That’s the lesson that many colleges are now taking to heart as they seek ways to ensure they are maximizing their returns on mobile investments. They realize they must make professional development a priority if they are to engage faculty and produce successful outcomes.
The following ideas can potentially help your university make the most of its mobile technology commitment and investments:Continue reading "5 Ways to Maximize Mobile Learning through Professional Development"
Today’s workforce is increasingly empowered and enhanced with mobile technology. Colleges that are enabling their students to fully leverage mobile technology and learning are ultimately preparing them for success in today’s economy.
Consider some current trends:Continue reading "How Does Mobile Technology Enable Post-Grad Success?"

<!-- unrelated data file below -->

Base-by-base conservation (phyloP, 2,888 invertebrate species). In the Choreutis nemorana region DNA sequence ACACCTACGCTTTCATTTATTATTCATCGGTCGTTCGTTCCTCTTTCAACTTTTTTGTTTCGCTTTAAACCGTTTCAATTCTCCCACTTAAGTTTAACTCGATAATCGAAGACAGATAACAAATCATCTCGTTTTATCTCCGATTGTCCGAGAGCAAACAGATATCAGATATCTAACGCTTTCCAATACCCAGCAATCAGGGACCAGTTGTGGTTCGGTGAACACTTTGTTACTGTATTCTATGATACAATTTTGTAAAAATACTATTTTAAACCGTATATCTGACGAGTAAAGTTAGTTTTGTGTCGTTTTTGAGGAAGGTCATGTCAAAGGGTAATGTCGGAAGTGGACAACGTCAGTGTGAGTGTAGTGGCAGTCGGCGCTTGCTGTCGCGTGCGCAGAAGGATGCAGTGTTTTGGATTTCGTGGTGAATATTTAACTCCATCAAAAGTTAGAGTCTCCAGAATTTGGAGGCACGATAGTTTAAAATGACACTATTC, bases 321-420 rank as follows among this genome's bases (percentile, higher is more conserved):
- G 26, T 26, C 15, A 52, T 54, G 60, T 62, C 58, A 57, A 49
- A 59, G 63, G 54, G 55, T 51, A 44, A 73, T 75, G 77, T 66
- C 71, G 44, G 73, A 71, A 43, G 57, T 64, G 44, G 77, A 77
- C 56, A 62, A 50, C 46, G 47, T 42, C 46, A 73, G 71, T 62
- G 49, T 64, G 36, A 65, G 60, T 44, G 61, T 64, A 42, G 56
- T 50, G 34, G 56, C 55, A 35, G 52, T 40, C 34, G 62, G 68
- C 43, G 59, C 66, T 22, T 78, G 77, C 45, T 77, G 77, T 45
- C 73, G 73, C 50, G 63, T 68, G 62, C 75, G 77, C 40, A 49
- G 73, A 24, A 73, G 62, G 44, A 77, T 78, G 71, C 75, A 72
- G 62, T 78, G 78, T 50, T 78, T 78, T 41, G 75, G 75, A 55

First responders such as police, firefighters and emergency medical technicians (EMTs) play a critical, highly visible role in state and local government service. In fact, they’re often the public face of government itself.
In the past, public safety personnel relied on clipboards, paper charts and files. Employees had to commute back to a central office to synch devices, and complete and file paperwork, and information was only accessible from mainframe desktops. To significantly improve service and increase efficiency, public safety departments across the U.S. have turned to mobile computing technologies like laptops, tablets and smartphones.Continue reading "See How First Responders Use Mobility to Streamline Public Safety"
Originally Posted by William Hong, Lenovo Blogs